Leader : Elaine Anderson. Distance : 8 miles
Left click the map and elevation profile to enlarge
We weren’t by any means the first Darlington invading party to descend on Saltburn-by-the– sea, indeed were it not for those Quaker industrial titans of yesteryear, the Pease family (did they invent ‘pease pudding’?), the town may never have been. In 1858 while walking along the coastal path to visit his brother Joseph, Henry Pease saw a prophetic vision of a town arising on the cliff with a lovely garden in the sheltered glen below. Soon thereafter the town was born. And here we were some 160 years later to explore.
Our circular walk for the day was to begin and end adjacent old Henry’s visionary garden so once we were garbed up for the elements, including some members sporting their magnificent Christmas woolly pompom beanies, the 14 of us headed off inland through light woodland adjacent a small tributary to the nearby Skelton Beck. The snow of the previous days had disappeared with the overnight rise in temperature with the upshot that the beck was fast flowing at full bore and the underfoot conditions were –well-just a little ‘clarty’. Undeterred, and if you pardon the unintended part pun, we ploughed on.
Keeping company with the little water course we gently climbed through the woodland with the occasional series of stairs to negotiate and to generate a little aerobic activity until our ‘Great Leader’ called a halt in an open clearing and where we took sustenance.
Moving on we soon reached the outskirts of the village of Brotton, known primarily for its ironstone mining past. Fortunately our visit was a short one and one we will not remember with pleasure as most of our time on two grassy lanes was spent dodging the shedload of canine faeces strewn along them. A not very good advert for the community, we were glad to leave. Only deft footwork by most avoided contamination.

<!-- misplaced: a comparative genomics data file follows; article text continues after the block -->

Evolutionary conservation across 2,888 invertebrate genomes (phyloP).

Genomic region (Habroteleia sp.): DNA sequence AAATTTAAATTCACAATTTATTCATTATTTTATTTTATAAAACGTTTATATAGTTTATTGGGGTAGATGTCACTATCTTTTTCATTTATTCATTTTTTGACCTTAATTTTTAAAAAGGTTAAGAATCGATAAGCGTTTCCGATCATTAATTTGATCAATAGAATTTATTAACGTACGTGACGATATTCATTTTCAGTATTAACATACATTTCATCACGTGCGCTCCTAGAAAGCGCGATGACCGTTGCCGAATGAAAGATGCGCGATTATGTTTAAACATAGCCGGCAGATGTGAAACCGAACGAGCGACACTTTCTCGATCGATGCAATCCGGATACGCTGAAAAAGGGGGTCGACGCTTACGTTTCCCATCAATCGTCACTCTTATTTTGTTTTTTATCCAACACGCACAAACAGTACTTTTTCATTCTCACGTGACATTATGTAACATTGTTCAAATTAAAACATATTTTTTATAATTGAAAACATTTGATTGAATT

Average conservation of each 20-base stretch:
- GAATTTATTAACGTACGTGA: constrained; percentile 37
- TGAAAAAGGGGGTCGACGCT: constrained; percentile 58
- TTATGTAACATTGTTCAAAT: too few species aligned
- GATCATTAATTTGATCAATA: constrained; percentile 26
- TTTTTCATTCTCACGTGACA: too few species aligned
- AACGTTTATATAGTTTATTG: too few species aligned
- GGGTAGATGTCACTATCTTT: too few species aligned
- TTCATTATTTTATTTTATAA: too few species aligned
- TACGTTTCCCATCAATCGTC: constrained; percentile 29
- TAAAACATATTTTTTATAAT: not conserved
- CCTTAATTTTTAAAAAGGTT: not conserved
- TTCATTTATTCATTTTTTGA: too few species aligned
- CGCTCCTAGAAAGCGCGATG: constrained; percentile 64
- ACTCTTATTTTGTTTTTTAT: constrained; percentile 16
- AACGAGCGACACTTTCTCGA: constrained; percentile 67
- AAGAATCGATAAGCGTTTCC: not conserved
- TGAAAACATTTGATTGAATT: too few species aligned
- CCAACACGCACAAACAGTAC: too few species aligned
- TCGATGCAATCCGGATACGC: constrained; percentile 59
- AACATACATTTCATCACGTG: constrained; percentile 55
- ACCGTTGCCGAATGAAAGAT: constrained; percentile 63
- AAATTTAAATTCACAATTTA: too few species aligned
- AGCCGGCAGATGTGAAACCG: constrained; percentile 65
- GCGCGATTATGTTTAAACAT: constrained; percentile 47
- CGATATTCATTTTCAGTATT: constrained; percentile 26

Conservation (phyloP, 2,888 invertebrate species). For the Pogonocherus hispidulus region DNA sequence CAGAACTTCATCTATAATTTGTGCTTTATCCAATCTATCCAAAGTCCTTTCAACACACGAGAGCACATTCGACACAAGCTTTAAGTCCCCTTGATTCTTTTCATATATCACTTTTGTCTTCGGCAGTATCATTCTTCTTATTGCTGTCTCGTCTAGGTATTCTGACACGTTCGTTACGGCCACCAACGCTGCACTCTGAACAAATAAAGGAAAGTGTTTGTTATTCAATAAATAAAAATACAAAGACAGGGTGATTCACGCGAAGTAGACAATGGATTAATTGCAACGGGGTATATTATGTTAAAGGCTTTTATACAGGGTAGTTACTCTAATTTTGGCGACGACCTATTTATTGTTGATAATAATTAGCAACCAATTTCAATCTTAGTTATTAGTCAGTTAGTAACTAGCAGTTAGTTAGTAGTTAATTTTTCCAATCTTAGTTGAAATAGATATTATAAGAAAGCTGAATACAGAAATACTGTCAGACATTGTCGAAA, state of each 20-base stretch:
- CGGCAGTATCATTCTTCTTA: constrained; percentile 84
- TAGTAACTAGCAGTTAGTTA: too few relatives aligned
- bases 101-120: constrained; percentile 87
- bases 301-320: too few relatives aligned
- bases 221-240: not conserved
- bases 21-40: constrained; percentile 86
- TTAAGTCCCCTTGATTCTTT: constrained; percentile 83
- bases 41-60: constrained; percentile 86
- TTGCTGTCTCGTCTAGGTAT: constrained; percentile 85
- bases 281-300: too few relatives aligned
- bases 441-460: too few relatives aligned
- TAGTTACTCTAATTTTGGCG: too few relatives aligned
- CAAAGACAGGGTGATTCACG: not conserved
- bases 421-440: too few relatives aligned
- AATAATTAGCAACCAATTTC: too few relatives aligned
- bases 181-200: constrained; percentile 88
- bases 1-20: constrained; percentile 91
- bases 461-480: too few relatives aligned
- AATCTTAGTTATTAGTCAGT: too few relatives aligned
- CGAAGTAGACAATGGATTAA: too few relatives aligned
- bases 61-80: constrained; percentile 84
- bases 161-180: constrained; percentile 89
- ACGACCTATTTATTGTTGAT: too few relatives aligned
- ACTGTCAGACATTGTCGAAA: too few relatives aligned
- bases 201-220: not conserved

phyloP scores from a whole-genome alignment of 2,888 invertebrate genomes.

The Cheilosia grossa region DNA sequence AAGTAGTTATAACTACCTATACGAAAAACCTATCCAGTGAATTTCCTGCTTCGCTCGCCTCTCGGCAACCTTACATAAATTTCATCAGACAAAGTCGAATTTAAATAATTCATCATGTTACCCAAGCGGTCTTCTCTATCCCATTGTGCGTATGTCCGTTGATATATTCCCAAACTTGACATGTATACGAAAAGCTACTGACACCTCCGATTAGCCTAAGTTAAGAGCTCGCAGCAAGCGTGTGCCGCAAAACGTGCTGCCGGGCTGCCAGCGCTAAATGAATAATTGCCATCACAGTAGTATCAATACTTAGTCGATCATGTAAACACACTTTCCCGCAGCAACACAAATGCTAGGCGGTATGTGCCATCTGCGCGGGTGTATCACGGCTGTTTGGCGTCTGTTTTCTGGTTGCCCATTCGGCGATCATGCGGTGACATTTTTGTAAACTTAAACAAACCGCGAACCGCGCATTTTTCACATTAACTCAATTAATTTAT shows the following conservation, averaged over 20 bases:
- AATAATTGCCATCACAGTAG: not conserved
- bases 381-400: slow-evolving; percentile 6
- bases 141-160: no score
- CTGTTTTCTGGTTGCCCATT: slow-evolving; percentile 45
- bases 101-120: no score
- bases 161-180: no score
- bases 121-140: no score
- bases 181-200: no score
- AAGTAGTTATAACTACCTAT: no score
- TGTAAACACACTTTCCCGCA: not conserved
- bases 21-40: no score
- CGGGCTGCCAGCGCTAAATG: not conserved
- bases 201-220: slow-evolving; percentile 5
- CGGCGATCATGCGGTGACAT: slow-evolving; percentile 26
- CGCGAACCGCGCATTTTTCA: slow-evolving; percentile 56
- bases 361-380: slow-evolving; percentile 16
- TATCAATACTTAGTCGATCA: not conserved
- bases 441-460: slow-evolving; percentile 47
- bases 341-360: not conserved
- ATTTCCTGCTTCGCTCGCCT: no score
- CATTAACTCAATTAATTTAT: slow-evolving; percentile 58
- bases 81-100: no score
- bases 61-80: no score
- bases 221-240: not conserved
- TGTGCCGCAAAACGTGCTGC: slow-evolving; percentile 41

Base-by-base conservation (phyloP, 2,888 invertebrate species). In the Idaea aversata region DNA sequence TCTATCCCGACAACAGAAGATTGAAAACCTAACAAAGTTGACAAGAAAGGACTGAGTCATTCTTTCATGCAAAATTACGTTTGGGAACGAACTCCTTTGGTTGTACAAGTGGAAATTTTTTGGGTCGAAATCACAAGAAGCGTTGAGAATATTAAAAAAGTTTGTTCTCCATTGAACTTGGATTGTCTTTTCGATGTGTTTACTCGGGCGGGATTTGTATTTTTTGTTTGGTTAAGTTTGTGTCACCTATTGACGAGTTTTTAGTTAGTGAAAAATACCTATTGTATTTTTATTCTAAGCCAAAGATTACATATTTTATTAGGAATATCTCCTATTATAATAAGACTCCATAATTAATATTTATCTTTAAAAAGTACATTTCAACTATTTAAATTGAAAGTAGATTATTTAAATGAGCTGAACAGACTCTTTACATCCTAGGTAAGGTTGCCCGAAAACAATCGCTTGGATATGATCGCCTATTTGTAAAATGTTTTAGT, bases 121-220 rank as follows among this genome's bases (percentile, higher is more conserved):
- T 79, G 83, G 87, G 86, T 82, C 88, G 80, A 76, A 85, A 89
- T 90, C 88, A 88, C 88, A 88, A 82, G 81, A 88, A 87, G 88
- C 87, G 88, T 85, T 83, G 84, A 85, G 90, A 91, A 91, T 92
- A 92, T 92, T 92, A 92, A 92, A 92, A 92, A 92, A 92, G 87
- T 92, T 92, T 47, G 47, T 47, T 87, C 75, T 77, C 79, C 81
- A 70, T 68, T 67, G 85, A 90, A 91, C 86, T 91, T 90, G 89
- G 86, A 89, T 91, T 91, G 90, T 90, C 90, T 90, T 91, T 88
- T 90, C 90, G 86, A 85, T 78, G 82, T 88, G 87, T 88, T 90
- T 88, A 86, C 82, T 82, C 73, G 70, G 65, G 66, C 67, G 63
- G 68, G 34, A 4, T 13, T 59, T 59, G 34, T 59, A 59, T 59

On leaving the village we headed more or less due east over open fields and skirting the Hunley Hotel & Golf Club we arrive at the Heritage Coast towering above the Cattersty Sands and the adjacent Hunt Cliff where from February the loud calls from the its kittiwake colony herald the start of birds returning home .
And the wind blew.
Joining that old friend The Cleveland Way which at this point enjoys one of its most magnificent stretches we were confronted with beautiful views and comfortable underfoot conditions but a strong gusty NW wind that seemed determined to transport some of our lighter companions to an early bath in the chilly North Sea below. The Echo headlines can be imagined describing how a number of lightweight ramblers were last seen airborne heading in the direction of Scandinavia. But we survived without incident and indeed until that point despite the mud and the valiant attempts of the wind we had only one minor episode when Kate’s attempt at a backflip failed miserably and she took a tumble. Fortunately she was unhurt although some unkindly soul did call into question the contents of her drinks bottle.
A relief from the wind came in the form of a late lunch call that was taken atop a small hillock which is home to an interesting large metal ring sculpture. Created in 1990 by artist Richard Farrington as one of three artworks on the coast the ring embodies 10 ‘charms’ each representing a story of local culture, tradition or folklore. Many times have groups from our club paused ‘neath its portals.
Continuing on the ‘Way’ we passed Saltburn Scar and soon made the somewhat tricky descent down the irregular ‘staircase’ to the promenade and past the well known ‘Ship Inn’ steeped in the history of smuggling as indeed are most settlements along this section of the Heritage Coast.
The front looked a little forlorn with the absence of the funicular lift cabins away being refurbished for the forthcoming tourist season but a traditional post walk slurp in the pleasant, but expensive, Vista Mar saw us reinvigorated and reminiscing on a lovely bracing day out only slightly spoiled by the unpleasant sortie through Brotton.
Happy New Year to all